For today, I wanted to share a project that does double duty for me. The electrical panel for our house is smack in the middle of the only wall in my kitchen. It’s an eye-sore to say the least and it’s been a thorn in my side since we’ve been in this house. #designfail -for sure! So, I’ve been trying different ways to hide/camouflage it for years. It’s huge and everything I’ve tried so far ends up just being a bigger problem. See what I mean . . . . I primed and painted it when I painted the kitchen to help it fade into the wall. It did help, but it’s still there.
I didn’t want a huge, heavy, cork board or anything that was bigger than the dimensions of the panel but I couldn’t find anything close. SO, I figured out that if I put together 2, pre-made streched canvases they matched exactly! Yipee!
- Upholstery Nails
- Stretched Canvas
- craft wood strips (I used stir sticks and smaller pieces)
- Acrylic felt fabric
- Upholstery fabric
- Fabric marking pen
- Staple gun
Start by lining up the canvases and use the stir sticks/craft wood to brace at each joint. Stir sticks are the perfect width for the canvas frames. Smooth out the felt fabric and center your canvas frames on top. Trim around the edges and leave a wide margin (about 5 inches) to fold over all edges.
Cut and trim the corners to make the edges smoother. Fold them over and staple in place. I used clear tape to hold the extra pieces in place while I put the put the upholstery fabric in place. Use the same technique for covering with the upholstering fabric that you used with the felt. I found that giving a wide margin for folding over helped make the overall pin board smoother. When the top fabric is stapled in place use a large ruler and erasable fabric marker to layout where the upholstery tacks will go.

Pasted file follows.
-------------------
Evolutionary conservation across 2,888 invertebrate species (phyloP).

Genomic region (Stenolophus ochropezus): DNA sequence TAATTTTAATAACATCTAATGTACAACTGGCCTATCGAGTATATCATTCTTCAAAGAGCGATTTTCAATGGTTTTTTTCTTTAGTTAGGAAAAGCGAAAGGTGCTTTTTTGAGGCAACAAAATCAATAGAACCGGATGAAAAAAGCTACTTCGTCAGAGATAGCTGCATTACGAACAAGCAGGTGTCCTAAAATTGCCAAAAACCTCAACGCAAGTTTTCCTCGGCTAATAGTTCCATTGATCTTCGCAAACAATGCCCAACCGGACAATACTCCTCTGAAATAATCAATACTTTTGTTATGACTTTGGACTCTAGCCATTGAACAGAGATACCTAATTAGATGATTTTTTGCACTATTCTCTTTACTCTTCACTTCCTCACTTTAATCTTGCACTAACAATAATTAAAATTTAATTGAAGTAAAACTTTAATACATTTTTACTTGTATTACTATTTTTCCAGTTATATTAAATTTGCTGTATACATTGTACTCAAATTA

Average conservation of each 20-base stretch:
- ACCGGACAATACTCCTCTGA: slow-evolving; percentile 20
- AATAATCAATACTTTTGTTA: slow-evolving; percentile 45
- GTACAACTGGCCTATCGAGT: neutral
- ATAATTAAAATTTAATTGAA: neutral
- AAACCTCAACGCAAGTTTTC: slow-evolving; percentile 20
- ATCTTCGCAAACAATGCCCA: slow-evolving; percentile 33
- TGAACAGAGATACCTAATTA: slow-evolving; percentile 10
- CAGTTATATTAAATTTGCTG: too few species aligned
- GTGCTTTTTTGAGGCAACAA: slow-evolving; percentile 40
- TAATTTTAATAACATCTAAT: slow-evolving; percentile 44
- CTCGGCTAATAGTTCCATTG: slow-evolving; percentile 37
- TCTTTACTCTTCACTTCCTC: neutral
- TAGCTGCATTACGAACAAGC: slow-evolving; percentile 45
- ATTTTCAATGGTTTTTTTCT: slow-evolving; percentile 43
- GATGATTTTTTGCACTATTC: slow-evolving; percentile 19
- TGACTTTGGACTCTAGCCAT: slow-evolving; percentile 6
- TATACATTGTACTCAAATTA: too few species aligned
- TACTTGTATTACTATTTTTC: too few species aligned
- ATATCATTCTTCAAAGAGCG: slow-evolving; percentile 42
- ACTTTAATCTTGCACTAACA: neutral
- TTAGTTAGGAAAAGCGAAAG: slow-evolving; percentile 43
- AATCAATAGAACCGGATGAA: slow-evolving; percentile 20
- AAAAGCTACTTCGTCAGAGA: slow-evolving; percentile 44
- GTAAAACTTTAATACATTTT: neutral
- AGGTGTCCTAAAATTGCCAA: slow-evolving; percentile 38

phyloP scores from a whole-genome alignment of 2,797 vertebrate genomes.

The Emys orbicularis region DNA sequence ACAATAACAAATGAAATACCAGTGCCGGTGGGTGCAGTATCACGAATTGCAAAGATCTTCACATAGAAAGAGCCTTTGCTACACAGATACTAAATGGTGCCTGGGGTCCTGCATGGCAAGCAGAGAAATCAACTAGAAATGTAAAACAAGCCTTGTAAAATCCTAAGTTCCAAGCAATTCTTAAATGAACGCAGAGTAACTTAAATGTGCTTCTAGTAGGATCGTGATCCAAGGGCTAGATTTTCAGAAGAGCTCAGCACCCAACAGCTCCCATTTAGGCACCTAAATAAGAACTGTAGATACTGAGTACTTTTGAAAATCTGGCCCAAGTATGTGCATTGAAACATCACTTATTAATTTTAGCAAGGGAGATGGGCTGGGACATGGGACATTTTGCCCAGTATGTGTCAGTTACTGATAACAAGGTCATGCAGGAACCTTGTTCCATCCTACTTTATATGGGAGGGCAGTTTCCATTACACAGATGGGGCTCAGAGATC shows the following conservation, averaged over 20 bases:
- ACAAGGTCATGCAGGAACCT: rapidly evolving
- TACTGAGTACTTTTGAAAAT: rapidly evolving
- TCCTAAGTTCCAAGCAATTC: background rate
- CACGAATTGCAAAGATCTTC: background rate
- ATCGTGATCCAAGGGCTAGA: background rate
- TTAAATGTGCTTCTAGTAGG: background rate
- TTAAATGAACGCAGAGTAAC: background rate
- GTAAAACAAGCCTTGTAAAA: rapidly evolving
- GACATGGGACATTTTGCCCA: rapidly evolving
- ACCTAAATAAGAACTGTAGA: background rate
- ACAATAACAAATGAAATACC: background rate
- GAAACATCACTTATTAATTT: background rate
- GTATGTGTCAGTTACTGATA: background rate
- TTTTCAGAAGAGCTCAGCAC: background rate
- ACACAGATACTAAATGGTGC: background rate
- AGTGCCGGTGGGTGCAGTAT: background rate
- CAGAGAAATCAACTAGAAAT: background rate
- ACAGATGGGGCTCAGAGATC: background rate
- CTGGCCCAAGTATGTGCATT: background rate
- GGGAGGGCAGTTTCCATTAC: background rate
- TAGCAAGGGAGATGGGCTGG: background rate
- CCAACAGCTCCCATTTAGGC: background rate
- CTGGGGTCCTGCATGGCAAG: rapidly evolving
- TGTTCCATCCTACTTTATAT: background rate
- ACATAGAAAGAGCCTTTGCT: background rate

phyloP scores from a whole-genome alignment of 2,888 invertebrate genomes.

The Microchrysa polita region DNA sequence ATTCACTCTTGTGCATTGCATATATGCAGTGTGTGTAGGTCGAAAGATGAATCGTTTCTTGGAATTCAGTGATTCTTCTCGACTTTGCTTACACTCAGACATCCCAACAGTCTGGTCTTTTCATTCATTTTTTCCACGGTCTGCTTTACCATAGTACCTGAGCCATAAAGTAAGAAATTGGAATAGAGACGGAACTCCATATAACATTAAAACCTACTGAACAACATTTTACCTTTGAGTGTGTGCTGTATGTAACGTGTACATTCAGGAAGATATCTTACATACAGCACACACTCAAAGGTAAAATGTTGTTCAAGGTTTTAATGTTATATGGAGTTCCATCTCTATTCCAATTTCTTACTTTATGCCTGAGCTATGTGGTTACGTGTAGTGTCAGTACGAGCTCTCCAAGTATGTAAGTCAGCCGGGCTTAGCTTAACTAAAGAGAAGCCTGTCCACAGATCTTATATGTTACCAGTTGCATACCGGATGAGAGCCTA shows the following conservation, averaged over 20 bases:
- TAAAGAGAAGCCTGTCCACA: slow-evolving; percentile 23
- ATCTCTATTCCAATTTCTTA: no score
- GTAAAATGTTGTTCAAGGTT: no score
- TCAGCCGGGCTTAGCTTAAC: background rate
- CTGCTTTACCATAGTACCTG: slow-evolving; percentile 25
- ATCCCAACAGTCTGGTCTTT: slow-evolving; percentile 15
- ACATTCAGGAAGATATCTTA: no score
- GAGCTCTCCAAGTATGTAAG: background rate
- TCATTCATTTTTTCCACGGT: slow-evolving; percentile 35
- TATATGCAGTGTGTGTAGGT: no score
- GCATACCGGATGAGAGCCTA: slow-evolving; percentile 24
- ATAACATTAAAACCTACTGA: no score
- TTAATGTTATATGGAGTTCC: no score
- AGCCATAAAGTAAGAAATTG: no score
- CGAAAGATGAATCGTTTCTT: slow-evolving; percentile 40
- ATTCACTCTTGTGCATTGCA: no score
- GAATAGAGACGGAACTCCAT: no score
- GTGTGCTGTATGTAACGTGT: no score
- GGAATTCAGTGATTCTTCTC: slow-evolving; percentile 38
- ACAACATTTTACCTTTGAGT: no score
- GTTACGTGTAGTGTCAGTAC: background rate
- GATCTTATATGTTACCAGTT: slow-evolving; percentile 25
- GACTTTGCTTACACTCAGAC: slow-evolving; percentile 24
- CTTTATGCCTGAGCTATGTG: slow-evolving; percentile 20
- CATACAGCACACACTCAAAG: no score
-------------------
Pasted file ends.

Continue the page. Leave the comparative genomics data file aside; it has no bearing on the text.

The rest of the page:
Measure the sides and top of your board to find the middle of each. You’ll want to place the tacks around 2-3 inches apart. HINT: You can visualize the finished piece by place the tacks upside down around the board. Start by marking the corners (about an inch from the edge) and work your way to the middle in even increments.
I used small hooks attached to the top of the panel to attach the pin board to be easy to remove if we need to use the electrical panel. And I use map pins to tack up pictures and postcards.